Further north, not too far away from where the filming of culture-classic Black flick, Inkwell, lies a bed and breakfast whose beauty is too hard to fathom. Sure, to be a stand-out experience, the Oak Bluffs Inn is based in Massachusetts. The peerless inn is within walking distance of shops and restaurants as well as being dazzled with New England charm.

Other excursions include exploring the African American Trail, taking a spin on the Flying Horses carousel, and savoring freshly caught seafood while watching the sunset on the bay. 

The island has both an interesting and difficult history, though it has made strides toward instilling inclusive practices despite its ugly early colonialist past. 

The island was originally inhabited by the indigenous Wampanoag people, a very large, unified confederation of no less than 24 separate tribes. Before the extensive colonization of Martha’s Vineyard, the Wampanoag were estimated to be around 3,000 in the 1640s. Less than a century later, the group’s numbers were cut down to approximately 300, as a result of English settlers’ brutality.

In addition, Edgartown Harbor was recognized as an Underground Railroad site in 2020. Even more, there is evidence that enslaved Africans were sold on Martha’s Vineyard resulting in the island’s first Black population influx. 

Irrespective of the island’s rocky history, many Black affluents are best known for using Martha’s Vineyard as their summer retreat. From the 1800s till the present, Black middle-class and upper-middle-class families have vacationed on the island; the majority of them stay at Oak Bluffs.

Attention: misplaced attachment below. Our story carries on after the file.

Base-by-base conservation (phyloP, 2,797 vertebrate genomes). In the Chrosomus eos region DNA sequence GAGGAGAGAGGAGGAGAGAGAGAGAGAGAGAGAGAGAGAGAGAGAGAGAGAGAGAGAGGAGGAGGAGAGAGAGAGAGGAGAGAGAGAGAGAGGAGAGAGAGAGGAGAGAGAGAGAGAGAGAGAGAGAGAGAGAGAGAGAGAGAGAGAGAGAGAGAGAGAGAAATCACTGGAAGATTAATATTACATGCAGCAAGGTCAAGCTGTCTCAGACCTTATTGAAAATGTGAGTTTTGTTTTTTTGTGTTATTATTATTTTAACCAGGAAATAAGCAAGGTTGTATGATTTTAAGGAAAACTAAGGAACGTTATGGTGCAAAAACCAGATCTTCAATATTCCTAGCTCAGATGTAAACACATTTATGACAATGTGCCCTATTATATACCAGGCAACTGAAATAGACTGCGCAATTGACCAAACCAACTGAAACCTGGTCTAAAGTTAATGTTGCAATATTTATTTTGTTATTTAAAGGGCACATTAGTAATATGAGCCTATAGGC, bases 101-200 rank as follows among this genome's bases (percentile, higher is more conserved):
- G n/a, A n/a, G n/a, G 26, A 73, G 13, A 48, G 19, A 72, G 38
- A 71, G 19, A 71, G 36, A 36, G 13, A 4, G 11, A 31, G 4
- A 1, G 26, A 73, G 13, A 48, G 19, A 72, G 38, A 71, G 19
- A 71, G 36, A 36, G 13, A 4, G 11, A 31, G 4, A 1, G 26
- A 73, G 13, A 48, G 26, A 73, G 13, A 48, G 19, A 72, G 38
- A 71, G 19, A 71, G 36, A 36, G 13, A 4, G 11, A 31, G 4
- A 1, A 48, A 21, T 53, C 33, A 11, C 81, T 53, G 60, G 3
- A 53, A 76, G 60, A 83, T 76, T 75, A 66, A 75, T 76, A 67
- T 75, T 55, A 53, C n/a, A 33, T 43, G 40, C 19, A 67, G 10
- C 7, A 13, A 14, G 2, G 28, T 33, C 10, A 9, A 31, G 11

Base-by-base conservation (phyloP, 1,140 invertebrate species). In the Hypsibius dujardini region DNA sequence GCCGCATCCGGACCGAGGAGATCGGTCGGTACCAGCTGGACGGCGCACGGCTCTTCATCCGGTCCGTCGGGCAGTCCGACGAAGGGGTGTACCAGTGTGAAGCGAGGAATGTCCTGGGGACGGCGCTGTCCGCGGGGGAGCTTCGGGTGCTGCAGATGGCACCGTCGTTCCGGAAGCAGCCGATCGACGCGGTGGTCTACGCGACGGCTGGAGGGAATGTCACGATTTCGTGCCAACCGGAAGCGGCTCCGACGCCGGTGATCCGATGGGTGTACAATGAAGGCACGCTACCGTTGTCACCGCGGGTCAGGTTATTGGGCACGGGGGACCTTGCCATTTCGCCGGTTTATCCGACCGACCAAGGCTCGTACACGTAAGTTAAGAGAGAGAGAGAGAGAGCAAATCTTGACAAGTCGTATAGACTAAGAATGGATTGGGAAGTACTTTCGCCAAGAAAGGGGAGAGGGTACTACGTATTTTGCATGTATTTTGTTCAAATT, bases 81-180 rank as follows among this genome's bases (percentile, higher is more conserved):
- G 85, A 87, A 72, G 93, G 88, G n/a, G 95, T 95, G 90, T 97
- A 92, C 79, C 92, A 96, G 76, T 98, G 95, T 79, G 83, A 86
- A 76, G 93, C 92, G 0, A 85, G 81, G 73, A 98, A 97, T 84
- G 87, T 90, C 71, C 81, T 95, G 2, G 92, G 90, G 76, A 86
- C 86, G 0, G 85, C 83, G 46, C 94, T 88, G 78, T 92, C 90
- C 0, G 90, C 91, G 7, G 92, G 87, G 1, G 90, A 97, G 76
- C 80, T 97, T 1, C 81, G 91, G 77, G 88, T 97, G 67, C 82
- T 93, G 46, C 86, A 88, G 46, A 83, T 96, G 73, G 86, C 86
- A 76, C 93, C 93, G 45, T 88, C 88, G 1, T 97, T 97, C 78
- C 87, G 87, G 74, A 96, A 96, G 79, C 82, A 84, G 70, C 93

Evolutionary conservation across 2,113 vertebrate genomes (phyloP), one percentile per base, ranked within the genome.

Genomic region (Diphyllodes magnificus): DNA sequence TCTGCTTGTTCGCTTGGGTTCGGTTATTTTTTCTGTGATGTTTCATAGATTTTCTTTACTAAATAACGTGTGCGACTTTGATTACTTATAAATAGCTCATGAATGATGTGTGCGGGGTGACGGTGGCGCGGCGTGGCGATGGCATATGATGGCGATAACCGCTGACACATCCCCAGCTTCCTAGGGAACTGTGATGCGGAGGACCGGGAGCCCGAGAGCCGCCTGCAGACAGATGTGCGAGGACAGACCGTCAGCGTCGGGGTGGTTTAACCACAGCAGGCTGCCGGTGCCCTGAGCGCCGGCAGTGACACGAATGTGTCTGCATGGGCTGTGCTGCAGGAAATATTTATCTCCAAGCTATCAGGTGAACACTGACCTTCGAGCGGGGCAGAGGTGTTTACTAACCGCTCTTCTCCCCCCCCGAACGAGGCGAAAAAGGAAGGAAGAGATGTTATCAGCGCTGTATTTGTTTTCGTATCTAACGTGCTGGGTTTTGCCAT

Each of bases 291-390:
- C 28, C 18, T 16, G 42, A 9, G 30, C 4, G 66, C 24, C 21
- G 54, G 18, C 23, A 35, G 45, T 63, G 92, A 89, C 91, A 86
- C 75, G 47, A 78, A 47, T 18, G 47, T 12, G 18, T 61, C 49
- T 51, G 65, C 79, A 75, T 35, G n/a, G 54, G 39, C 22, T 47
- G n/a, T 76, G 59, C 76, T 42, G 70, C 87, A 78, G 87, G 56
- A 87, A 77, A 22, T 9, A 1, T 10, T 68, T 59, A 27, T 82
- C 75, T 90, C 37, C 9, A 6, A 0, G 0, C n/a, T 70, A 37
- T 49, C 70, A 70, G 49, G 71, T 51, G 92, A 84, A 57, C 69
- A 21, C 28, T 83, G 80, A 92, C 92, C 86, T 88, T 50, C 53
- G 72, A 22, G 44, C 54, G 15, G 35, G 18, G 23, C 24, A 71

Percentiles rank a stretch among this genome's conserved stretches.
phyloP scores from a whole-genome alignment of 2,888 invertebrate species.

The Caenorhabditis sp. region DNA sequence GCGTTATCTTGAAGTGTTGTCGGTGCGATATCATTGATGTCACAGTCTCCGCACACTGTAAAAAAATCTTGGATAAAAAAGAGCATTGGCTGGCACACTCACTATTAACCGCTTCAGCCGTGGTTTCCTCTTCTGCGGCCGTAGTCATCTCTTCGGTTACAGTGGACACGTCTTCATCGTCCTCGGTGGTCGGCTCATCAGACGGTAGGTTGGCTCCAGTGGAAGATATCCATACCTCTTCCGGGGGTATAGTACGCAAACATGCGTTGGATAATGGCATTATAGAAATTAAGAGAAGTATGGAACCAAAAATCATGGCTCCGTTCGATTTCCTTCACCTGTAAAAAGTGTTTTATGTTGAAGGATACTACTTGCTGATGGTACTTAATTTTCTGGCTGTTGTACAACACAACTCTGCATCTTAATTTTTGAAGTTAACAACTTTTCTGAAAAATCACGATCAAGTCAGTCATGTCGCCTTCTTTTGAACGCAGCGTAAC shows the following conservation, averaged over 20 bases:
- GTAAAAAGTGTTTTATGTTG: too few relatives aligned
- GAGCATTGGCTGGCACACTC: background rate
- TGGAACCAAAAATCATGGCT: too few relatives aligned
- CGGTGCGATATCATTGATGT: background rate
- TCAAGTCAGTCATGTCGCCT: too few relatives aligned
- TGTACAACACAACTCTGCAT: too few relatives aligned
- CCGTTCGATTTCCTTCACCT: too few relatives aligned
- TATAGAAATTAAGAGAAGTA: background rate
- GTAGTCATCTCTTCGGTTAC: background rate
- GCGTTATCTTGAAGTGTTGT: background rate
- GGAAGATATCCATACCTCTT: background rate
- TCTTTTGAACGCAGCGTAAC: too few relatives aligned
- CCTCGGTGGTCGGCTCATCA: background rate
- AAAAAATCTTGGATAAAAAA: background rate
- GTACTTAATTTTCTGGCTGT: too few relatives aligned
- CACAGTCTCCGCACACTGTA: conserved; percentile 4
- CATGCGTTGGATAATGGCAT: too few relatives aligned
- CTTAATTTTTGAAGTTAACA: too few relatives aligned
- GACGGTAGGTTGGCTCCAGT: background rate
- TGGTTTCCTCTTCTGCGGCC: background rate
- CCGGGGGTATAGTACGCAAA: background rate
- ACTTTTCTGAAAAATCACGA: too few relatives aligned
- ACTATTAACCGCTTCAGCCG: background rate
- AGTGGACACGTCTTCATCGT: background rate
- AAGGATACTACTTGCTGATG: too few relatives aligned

In fact, the location is still somewhat a mecca for stars. The Oak Bluffs Inn housed Wynton Marsalis, a jazz musician, who performed live in the living room of the Inn’s Penthouse Suite, where movie director Spike Lee stayed. Additionally, stars including Gregory Porter, and Lalah Hathaway, have visited the historic Circuit Avenue place.

If you two love birds are looking for a star-studded jazzy experience, then the Oak Bluffs Inn is an excellent selection.

Salamander Resort is a 5-star luxury resort offering an array of amenities, activities, spa services and accomodations. Photo credit: Salamander Resort

Salamander Resort

An excellent lodging option for a more traditional southern experience is Salamander Resort. Set in the D.C. area, the five-star resort and spa is a stark contrast from the hustle and bustle of the city as it is peacefully situated on 340 acres in Virginia’s Horse and Wine Country, next to the Blue Ridge Mountains. The breathtaking views seemingly come right out of a fairy tale book. 

When owner Sheila Johnson brought her daughter Paige to horseback riding lessons in 1996, she stumbled upon the area.

“I really fell in love with the stone walls,” stated Johnson. “I said to myself back then that if I ever had a chance to do it, I’d really like to settle out here,” she continued.

Then in 1996, she finally got her opportunity when she purchased a farm, formerly known as Cotsworld off the Zulla Road. The BET Co-Founder and the first Black woman billionaire in the United States, relocated her family to Virginia to take advantage of the state’s well-known equestrian lifestyle. 

Her love for the location moved her to purchase 340 acres in Middleburg with the goal of developing one of the most genuine resorts and residential experiences in the country. 

The businesswoman’s gorgeous estate was previously held by Pamela Harriman, a diplomat and Winston Churchill’s daughter-in-law. During her trips to the site, First Kennedy would frequently ride by it.

Johnson envisioned every tiny detail to represent her perfectionist fixation. The result was a tastefully exquisite rich historical location. She expanded, by adding properties in Colorado, Jamaica, and Anguilla, as well as locations across South Carolina, Florida, and D.C.